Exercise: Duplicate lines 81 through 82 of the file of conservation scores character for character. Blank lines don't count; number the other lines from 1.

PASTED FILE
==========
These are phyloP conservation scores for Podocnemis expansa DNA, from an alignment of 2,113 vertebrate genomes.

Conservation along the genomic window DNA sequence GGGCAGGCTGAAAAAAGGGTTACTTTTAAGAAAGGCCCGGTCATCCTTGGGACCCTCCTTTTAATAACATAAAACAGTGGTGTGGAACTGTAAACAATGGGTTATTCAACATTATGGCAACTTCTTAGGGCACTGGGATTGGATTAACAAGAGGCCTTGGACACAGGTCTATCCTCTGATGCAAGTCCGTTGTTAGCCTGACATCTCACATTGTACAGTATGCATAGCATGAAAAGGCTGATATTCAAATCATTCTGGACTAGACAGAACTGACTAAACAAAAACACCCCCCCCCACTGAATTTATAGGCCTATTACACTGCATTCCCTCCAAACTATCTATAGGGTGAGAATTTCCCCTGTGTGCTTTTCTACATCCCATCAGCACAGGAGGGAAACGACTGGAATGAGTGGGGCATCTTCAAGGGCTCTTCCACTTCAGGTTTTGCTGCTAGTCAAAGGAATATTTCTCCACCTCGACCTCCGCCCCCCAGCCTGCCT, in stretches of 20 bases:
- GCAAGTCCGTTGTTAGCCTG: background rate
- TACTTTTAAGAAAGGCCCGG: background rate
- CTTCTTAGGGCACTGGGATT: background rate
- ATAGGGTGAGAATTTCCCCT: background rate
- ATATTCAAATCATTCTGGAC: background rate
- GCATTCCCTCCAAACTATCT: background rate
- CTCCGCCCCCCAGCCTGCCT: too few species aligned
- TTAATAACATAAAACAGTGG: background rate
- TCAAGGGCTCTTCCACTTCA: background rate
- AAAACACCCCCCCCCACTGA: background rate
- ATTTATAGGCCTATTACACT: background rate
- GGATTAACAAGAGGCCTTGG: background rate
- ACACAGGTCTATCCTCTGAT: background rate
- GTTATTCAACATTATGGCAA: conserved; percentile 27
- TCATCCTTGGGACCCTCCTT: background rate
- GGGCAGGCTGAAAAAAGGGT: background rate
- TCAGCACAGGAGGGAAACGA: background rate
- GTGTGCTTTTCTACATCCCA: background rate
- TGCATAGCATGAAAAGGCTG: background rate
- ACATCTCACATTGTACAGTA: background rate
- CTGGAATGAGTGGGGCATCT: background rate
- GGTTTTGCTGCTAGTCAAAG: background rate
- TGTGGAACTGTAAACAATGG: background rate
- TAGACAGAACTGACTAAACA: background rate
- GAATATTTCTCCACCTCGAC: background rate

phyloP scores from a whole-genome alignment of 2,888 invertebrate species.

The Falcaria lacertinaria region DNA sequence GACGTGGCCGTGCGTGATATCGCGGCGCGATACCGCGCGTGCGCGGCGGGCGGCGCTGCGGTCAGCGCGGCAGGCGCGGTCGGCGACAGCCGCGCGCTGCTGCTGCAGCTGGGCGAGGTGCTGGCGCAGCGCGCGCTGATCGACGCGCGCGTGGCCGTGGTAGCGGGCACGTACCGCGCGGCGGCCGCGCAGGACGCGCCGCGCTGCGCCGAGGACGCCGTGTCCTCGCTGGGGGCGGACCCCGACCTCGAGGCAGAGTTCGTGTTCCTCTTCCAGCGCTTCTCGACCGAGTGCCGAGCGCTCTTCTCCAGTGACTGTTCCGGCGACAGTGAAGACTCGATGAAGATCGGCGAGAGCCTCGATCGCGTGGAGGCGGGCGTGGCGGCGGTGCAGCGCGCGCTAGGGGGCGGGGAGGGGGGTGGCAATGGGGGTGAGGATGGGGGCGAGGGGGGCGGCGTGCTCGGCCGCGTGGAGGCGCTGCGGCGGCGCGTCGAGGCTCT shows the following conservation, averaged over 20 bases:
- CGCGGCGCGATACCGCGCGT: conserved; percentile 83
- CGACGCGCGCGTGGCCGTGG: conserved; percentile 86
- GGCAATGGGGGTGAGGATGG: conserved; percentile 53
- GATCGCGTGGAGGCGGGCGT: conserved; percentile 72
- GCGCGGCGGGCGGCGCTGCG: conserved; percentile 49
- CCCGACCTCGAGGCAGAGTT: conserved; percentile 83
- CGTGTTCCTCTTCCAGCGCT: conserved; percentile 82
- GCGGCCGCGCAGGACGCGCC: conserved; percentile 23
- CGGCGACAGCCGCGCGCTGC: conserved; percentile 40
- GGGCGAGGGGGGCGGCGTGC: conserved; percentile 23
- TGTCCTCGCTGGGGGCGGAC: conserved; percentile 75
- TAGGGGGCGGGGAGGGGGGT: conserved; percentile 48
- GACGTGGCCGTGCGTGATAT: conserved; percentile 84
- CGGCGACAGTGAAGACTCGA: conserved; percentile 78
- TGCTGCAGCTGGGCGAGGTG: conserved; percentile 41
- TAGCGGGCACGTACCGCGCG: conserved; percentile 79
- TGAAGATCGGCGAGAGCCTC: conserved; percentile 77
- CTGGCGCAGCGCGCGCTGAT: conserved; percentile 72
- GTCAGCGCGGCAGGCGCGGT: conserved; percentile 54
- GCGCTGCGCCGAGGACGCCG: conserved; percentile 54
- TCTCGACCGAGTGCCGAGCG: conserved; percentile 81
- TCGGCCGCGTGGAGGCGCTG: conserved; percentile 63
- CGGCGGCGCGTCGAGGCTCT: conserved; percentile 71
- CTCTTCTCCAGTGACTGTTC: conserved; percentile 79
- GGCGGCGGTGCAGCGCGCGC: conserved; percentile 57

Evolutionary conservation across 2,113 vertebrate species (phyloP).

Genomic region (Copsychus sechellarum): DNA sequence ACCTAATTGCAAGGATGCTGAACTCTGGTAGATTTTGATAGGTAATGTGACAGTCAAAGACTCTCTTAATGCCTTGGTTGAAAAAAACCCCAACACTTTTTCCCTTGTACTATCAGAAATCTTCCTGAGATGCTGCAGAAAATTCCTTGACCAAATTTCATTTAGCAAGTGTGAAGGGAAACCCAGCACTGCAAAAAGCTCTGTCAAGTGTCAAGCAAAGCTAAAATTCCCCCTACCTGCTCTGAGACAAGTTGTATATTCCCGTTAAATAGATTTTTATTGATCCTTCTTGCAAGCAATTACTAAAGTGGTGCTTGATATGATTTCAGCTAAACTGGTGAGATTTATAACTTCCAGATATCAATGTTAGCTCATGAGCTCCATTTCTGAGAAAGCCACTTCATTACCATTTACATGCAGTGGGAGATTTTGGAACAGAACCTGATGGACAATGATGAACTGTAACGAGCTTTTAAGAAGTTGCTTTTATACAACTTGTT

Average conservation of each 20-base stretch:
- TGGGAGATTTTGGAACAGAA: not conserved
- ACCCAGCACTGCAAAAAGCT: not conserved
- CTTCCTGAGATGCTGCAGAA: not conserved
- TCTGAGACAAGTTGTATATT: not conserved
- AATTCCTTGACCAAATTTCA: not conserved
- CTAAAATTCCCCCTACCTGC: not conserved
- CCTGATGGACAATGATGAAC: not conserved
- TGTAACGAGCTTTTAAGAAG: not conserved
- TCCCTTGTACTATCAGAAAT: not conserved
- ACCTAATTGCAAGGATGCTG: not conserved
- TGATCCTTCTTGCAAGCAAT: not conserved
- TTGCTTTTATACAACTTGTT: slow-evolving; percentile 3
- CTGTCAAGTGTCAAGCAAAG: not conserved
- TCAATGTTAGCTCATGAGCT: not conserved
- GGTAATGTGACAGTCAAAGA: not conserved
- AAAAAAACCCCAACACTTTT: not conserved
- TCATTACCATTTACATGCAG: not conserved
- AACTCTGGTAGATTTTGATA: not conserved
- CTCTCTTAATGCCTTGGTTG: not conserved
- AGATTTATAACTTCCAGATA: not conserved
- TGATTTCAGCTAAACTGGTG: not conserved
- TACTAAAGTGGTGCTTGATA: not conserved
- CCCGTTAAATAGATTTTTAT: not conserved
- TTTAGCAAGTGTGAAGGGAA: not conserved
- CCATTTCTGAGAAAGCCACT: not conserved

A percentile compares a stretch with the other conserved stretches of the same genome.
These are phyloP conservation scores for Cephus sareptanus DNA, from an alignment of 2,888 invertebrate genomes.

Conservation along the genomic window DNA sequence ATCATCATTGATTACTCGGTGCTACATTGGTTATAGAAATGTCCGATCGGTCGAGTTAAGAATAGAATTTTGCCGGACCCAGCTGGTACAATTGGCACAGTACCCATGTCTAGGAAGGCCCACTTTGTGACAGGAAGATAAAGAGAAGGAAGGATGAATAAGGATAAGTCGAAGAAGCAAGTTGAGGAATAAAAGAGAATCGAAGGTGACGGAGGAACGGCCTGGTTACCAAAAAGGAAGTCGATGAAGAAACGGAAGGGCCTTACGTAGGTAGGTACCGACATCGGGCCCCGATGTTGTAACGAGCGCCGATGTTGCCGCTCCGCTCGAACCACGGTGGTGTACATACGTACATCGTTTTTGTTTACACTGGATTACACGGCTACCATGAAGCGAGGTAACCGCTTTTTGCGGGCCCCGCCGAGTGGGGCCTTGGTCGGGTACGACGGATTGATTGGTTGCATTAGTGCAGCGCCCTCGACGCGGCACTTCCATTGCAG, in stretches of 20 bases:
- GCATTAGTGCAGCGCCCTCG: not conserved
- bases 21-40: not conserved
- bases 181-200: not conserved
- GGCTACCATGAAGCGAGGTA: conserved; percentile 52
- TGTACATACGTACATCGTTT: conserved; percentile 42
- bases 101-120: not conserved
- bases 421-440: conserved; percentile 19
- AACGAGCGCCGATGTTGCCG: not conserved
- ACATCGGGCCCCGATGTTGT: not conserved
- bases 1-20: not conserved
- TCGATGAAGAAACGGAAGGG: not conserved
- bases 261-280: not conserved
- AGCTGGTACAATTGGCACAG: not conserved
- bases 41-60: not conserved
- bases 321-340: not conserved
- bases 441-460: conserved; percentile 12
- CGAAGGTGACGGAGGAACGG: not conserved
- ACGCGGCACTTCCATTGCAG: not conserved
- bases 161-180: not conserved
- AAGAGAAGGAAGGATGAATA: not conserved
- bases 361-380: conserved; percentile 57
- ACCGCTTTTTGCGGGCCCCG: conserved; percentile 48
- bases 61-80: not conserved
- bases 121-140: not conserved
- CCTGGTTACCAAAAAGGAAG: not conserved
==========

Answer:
- TTTAGCAAGTGTGAAGGGAA: not conserved
- CCATTTCTGAGAAAGCCACT: not conserved